The airline, which suffered a $723 million dollar loss in 2012, has direct flights between Panama and the cities of Houston and New York, in the United States. Last year the company registered 258,997 passengers on both connections.
Marrero said that 2013 will be a year for the company to stabilize and recover from the processes related to the merger with Continental, with an investment of $550 million dollars.
“In addition to acquiring new aircraft, we are going to invest in improving the passenger experience aboard our aircraft and inside our airports,” he explained.
Wolfgang Will, the CEO for Lufthansa in Mexico and Central America, indicated that Latin America presents an opportune market to drive the company's operations, which last year posted a profit of $524 million dollars.
The executive emphasized how Panama stands out as one of the fastest growing markets in the region, which has brought it to the attention of the German airline.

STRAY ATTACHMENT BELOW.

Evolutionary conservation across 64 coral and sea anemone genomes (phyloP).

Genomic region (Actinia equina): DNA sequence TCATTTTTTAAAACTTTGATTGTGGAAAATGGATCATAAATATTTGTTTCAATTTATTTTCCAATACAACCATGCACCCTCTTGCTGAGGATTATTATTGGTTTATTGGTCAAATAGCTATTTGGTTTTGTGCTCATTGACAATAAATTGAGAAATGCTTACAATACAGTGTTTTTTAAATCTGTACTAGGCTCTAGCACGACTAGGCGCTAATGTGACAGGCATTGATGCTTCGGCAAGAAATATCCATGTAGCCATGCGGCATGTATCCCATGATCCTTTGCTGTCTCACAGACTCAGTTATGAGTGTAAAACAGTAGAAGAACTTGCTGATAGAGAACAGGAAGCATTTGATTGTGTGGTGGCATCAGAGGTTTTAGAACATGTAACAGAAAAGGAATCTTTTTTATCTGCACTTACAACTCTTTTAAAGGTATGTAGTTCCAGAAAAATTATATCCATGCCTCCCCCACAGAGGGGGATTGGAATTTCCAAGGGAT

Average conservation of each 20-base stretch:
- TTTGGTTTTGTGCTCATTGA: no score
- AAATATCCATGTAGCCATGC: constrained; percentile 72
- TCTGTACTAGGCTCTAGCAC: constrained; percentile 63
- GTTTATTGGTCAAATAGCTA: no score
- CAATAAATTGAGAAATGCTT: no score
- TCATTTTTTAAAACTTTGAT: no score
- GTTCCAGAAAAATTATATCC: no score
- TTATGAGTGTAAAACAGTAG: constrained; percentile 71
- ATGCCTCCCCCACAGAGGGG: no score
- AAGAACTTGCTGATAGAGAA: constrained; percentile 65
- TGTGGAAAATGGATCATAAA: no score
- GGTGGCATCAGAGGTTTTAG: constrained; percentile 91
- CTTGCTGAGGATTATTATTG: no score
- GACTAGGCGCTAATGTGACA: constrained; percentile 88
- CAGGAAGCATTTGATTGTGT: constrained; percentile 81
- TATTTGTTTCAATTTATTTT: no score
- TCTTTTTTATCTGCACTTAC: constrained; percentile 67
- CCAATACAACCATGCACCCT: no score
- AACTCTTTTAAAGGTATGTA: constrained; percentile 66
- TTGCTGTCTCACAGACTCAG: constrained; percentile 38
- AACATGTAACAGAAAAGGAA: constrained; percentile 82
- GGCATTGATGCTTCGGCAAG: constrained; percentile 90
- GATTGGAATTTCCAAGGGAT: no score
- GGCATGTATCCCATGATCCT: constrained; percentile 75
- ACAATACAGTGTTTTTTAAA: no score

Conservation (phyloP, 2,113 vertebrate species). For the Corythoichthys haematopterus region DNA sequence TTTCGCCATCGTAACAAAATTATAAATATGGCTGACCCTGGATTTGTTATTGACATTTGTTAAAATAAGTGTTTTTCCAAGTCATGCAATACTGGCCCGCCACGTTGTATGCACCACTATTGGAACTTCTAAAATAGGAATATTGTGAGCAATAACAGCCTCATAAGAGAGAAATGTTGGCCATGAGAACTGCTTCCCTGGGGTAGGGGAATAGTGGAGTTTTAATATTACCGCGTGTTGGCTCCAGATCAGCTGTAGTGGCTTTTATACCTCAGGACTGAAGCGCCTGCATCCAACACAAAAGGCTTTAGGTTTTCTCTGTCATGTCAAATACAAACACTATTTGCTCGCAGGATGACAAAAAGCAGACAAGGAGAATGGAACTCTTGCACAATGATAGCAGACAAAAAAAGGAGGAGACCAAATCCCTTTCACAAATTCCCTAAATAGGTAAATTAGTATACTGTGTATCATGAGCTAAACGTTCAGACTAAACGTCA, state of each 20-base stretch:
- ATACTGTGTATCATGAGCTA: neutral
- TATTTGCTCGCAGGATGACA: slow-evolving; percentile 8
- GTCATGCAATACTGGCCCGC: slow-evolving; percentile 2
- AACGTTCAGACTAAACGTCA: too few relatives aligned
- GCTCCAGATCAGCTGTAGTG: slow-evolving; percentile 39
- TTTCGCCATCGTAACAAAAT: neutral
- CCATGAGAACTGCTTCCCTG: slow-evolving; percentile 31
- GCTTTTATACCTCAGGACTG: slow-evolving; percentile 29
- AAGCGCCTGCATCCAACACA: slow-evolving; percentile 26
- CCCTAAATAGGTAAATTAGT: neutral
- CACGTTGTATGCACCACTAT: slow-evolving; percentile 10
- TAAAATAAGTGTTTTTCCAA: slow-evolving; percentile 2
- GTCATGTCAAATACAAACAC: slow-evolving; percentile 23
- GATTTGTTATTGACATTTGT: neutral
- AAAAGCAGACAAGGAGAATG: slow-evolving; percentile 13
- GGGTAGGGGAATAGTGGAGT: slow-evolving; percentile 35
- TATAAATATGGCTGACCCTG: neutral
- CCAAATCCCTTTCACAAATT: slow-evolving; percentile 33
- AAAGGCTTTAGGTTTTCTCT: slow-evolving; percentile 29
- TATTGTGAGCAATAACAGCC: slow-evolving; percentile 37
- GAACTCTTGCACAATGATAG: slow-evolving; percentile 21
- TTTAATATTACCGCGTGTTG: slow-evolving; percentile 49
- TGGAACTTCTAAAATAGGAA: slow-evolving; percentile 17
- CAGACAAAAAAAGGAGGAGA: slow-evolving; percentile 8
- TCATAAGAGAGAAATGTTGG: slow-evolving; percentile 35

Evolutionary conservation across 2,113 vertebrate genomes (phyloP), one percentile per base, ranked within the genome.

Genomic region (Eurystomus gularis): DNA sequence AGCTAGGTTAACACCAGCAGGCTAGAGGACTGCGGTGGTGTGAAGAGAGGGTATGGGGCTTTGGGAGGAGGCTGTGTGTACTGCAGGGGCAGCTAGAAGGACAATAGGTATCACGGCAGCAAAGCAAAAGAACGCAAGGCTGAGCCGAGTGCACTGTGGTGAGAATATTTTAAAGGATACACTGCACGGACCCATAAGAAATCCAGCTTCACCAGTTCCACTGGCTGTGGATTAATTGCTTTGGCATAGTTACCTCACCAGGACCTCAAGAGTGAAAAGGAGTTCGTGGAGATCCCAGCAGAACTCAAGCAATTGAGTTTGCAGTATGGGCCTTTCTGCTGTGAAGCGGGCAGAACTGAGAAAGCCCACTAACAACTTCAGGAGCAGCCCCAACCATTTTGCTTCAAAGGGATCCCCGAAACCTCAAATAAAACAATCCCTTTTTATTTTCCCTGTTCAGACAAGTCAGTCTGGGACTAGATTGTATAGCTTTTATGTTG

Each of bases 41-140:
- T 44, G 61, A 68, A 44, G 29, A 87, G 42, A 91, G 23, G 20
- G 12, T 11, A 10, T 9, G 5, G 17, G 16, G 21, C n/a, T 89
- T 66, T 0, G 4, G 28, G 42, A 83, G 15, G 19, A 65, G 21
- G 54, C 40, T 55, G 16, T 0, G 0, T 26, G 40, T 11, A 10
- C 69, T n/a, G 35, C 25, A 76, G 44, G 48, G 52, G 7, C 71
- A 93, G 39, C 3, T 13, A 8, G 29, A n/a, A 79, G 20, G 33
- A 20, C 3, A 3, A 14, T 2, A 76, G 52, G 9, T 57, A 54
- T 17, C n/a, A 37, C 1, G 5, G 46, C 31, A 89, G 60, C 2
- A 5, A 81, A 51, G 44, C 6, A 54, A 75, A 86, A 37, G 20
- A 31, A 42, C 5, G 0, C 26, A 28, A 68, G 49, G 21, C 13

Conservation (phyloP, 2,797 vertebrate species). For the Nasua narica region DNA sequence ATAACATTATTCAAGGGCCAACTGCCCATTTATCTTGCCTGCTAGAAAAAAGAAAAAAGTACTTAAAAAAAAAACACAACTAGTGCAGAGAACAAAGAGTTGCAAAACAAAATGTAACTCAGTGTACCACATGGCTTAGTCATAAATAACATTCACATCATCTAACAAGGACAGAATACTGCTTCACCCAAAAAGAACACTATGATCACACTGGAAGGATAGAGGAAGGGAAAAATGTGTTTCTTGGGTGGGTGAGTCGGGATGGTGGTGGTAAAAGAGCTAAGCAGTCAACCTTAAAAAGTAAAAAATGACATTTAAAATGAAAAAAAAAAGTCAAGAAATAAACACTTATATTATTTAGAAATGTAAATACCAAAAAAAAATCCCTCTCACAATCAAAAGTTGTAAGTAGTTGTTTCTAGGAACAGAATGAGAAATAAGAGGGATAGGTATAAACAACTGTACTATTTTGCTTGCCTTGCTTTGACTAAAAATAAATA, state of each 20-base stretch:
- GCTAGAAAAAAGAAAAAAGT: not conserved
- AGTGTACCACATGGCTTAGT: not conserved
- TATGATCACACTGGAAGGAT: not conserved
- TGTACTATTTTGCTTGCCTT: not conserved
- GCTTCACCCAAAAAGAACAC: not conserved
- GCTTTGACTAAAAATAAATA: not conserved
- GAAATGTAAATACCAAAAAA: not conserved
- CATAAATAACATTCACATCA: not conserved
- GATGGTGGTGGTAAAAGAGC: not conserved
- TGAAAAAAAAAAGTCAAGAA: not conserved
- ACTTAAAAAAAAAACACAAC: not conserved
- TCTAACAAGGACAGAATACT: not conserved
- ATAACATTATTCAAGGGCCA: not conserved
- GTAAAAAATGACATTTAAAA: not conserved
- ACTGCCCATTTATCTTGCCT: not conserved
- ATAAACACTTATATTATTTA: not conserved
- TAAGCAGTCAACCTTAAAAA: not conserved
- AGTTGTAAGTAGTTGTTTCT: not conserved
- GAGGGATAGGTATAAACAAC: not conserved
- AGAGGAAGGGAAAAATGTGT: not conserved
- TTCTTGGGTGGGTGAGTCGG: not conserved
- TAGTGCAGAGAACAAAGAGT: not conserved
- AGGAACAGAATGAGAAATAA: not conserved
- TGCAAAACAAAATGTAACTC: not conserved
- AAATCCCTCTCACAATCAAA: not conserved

Lufthansa spots an opportunity to reach other countries in the region and in the Caribbean via the Tocumen air hub in Panama, which is home-base not only for the national Copa Airlines, but has been chosen by more than 70 multinationals as an ideal site to install an office.
Both executives noted that 2013 is shaping up to be a positive year for passenger traffic, but warn that rising fuel prices will continue to weigh down the aviation industry.
Besides fuel costs, the Lufthansa director said that countries are increasingly upping their taxes on the airline. “It seems that governments are copying this model of taxing the aviation business more heavily, which is a delicate situation, because in this business we do not have a wide operating margin,” he commented.
As for any new mergers in the industry, Marrero and Will think that this trend will continue throughout 2013, since companies are seeking out ways to reduce their operating costs and increase profits. This year began with the announcement of a merger between American Airlines and U.S. Airways. If approved by regulators, the merger would turn these two companies into the world's biggest airline group, trailed by Delta, which merged with Western in 2008, and United.